Bob Dylan has been through numerous musical phases over the years: protest singer and icon, electric folk pioneer, country singer, hopeless romantic and gospel singer. Yet few could have guessed Dylan would release a Christmas album.
“Christmas in the Heart” is Dylan’s 34th studio album and his first charity project. Released Oct. 12, 2009, all royalties from the album’s sale in the United States have gone to Feeding America while all sales overseas have gone to World Food Programme and Crisis, both based in the United Kingdom. These organizations are designed to fight and solve the problem of hunger around the world.
Musically, there is no better time to release a Christmas album in Dylan’s long career. His bluesy, raspy voice that has come with old age and cigarette smoking is one that fits with a Christmas mood. It’s the type of voice that is designed for classic arrangements.
There are few surprises in these songs, Dylan playing the classic hymns and carols in the way they were meant to be played. When Dylan went electric in 1965, his greatest critics were from the folk community who found Dylan’s electric interpretations of folk songs to be problematic and disrespectful to tradition. Critics cannot say the same for his interpretations of Christmas songs. These timeless songs remain just that in Dylan’s album.
Dylan captures a true Christmas mood by incorporating a jazzy, R&B guitar sound that floats effortlessly throughout the album. His background singers strengthen this mood and give his voice a more graceful edge at times. Using these elements, Dylan does justice to these traditional holiday songs, including “Have Yourself a Merry Little Christmas,” in which his voice is featured above soft, mellow instrumentation. It evokes that warm, homey feeling present throughout the holidays.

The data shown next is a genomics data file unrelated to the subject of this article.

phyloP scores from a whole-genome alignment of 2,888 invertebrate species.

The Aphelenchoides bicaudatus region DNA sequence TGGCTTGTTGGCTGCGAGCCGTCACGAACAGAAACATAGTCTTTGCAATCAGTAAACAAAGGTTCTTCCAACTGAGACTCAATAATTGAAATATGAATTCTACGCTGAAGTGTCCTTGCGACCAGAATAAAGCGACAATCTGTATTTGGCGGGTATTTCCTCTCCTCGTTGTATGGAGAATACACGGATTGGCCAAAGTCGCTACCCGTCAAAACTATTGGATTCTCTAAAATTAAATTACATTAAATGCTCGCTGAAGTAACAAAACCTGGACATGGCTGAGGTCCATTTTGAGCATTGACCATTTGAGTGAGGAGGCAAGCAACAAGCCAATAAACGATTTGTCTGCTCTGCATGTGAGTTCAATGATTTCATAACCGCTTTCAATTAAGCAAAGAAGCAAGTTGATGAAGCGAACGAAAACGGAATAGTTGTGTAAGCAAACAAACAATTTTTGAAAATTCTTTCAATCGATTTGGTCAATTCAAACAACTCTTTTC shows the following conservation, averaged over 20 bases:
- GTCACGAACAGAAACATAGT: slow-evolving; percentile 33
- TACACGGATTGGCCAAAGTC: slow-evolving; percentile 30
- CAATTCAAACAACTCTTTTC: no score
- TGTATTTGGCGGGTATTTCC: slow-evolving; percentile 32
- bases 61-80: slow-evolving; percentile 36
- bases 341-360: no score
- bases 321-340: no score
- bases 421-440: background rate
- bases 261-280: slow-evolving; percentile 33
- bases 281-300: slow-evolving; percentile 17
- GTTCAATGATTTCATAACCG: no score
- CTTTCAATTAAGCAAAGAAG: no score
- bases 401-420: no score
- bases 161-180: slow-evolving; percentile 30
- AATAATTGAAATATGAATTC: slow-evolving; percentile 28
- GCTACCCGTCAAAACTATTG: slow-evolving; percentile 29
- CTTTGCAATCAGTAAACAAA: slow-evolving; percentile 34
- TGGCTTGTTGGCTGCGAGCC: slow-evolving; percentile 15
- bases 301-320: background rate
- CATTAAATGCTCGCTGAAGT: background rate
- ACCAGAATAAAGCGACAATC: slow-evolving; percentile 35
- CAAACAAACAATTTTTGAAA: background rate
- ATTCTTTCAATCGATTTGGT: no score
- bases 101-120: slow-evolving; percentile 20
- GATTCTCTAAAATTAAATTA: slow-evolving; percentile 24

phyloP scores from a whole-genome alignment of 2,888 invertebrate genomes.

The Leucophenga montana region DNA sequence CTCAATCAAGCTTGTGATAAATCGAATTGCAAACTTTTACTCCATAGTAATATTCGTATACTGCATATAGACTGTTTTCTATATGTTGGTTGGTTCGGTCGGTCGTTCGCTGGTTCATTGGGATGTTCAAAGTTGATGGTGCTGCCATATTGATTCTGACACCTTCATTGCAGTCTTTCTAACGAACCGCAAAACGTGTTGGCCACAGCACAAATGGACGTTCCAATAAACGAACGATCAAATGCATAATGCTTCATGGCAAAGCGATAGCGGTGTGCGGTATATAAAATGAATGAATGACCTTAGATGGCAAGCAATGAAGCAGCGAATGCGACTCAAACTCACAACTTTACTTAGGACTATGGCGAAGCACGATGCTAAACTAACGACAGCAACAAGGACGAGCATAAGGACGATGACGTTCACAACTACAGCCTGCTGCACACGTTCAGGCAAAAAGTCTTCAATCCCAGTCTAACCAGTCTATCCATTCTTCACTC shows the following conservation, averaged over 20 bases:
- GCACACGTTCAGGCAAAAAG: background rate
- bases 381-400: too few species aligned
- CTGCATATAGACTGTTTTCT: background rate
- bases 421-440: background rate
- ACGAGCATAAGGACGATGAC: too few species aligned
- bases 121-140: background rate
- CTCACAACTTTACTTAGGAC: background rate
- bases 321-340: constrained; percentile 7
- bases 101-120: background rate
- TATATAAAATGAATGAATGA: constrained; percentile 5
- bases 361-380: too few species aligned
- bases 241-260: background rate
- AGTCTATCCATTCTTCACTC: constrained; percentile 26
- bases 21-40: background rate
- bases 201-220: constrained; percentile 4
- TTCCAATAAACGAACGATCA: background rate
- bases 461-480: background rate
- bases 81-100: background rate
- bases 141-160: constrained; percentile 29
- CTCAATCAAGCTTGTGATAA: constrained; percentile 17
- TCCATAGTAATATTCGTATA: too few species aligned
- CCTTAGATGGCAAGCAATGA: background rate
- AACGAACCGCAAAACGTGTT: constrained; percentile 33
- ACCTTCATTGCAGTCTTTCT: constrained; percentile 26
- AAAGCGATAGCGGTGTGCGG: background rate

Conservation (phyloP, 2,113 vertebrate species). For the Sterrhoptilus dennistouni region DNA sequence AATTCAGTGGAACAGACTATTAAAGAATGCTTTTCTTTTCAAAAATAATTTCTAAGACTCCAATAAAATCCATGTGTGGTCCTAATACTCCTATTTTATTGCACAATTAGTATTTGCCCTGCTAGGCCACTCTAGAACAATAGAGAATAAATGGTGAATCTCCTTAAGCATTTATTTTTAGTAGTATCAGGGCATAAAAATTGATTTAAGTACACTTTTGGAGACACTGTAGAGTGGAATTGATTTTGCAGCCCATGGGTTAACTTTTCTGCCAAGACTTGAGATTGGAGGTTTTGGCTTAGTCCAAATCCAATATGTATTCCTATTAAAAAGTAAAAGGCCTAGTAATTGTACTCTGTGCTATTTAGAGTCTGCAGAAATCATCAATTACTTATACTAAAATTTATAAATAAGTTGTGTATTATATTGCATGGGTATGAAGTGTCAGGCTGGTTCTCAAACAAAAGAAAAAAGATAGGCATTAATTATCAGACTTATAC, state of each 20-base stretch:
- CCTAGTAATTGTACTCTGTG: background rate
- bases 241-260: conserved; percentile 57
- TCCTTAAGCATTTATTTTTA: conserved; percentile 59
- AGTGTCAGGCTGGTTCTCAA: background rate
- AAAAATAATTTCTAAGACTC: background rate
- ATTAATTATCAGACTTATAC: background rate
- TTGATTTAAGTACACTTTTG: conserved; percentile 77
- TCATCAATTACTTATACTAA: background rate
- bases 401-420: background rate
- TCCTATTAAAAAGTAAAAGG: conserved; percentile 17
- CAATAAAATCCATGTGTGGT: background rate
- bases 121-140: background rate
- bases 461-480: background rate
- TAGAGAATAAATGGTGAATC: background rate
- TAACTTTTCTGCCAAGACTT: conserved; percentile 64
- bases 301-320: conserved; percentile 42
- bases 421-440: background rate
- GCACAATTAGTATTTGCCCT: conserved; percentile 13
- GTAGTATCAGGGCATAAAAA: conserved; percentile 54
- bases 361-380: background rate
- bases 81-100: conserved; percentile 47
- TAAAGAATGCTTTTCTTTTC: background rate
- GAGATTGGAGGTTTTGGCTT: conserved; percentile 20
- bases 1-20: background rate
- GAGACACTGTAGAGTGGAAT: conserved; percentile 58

While Dylan plays the album essentially straight forward, he chooses some more unconventional holiday songs.
“Must Be Santa” sounds more like an Irish drinking song with a whining accordion and an upbeat tempo. A fun, rambunctious music video of this song, complete with Dylan rocking a cheap wig and a top hat, can be found here.
The high point of the album is Dylan’s rendition of “The Christmas Blues.” Dylan has been reaching back to his blues roots in his recent studio albums and shows he can do it with cheer in this song.
“Christmas in the Heart” will certainly be more enjoyable for the Dylan enthusiast, but there are points in the album that have the potential to touch the casual listener as well. It will at least put a listener in the Christmas spirit with timeless classics, reworked with a soulful voice and a laid back feel.
Contact CU Independent Staff Writer Davis Brown at Brownfd@colorado.edu.